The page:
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Call goes out for wild daffodil spotters in Rosedale
10:23am Wednesday 20th March 2013 in News
THE North York Moors National Park Authority is keen to hear from people who have seen carpets of wild daffodils in Rosedale.
The wild Farndale daffodils in the national park are well-known but there is also an impressive display of wild daffodils in Rosedale.
Now, the authority is keen to establish just how big the Rosedale daffodil population is, and the size of any other well-populated sites.
The narcissus pseudonarcissus is extremely important as it is the only wild daffodil species native to Britain.
However, garden daffodils are making their way into the countryside and there is the risk that they will hybridise with the wild daffodils.
True wild daffodils can be recognised from the more showy garden varieties and hybrids by their altogether smaller, but perfectly formed, appearance.
Wild daffodils grow mainly in partial shade in habitats such as woodlands, on riverbanks or in fields and grassland with clay or loam soils which are not too acidic.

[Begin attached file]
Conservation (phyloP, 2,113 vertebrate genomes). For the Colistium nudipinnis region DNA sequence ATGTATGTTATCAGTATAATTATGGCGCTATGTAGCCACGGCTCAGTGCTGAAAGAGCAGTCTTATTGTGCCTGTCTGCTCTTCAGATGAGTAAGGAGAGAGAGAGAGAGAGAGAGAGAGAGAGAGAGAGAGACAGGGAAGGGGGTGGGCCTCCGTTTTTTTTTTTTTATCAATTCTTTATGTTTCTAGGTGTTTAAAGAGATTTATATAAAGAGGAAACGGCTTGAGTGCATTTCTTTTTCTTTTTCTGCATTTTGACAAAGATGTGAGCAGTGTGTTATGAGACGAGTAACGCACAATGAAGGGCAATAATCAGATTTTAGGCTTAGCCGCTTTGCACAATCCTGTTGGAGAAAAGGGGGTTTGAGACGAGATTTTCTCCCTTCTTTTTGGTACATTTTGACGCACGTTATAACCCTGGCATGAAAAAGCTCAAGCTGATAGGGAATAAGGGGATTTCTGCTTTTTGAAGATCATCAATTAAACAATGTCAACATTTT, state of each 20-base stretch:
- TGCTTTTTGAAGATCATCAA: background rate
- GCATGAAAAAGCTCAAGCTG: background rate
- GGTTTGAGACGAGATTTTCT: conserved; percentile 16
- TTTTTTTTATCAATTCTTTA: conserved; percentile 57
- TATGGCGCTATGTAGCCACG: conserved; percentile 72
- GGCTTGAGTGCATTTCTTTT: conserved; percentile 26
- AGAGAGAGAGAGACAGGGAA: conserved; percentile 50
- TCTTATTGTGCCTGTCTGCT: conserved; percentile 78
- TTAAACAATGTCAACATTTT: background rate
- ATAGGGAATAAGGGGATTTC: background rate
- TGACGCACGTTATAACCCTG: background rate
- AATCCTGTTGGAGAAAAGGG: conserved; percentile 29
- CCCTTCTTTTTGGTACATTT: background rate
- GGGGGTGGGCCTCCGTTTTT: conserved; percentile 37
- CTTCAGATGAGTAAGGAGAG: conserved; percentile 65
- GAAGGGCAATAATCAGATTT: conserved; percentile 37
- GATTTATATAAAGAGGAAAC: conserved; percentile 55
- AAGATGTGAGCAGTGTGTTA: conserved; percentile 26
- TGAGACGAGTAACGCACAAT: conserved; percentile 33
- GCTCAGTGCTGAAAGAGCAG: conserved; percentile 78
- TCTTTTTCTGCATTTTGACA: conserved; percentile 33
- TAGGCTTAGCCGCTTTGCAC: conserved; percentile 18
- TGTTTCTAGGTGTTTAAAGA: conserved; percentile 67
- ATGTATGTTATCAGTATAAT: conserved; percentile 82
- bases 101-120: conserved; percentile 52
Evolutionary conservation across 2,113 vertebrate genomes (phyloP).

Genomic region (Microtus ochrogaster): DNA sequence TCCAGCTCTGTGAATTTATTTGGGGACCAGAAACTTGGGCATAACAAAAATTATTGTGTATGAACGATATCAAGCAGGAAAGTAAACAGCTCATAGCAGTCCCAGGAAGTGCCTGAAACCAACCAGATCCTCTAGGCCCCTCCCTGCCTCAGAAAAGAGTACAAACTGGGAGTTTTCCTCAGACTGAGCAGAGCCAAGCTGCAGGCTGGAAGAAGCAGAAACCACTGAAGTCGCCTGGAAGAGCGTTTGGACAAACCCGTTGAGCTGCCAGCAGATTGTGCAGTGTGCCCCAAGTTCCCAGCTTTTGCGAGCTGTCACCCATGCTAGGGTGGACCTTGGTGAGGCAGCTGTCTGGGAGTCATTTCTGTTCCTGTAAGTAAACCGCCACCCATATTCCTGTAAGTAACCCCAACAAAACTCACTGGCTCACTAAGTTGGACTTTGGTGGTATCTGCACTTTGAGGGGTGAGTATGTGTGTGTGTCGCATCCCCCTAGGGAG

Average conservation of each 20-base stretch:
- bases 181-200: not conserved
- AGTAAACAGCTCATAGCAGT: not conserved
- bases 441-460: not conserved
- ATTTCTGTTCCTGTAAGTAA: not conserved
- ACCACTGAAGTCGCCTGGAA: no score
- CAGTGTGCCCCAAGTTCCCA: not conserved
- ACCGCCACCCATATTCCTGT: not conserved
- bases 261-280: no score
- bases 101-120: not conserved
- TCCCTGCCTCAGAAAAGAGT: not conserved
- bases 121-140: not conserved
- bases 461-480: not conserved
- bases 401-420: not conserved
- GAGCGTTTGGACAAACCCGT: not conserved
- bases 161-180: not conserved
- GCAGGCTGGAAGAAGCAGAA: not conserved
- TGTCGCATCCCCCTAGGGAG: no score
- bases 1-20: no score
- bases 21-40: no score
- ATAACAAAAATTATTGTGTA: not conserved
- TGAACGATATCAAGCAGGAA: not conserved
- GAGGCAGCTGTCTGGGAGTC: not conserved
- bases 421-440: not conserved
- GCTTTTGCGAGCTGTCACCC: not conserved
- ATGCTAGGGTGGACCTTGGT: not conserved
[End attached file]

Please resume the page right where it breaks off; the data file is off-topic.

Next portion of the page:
These habitats are abundant in Rosedale which is why the daffodils are growing there.
Monitoring of the Rosedale daffodils is simple. The national park wants to categorise how densely the daffodils are growing, note how successful their flowering is and, by using photographs taken from the same key areas each year, look at the success of the Rosedale daffodils.
If you are walking in Rosedale in the spring months, are a keen photographer or a Rosedale resident with wild daffodils on your land and you would like to get involved in surveying the Rosedale daffodil population this year, email Alex Cripps, conservation graduate trainee, at firstname.lastname@example.org or phone 01439 772700.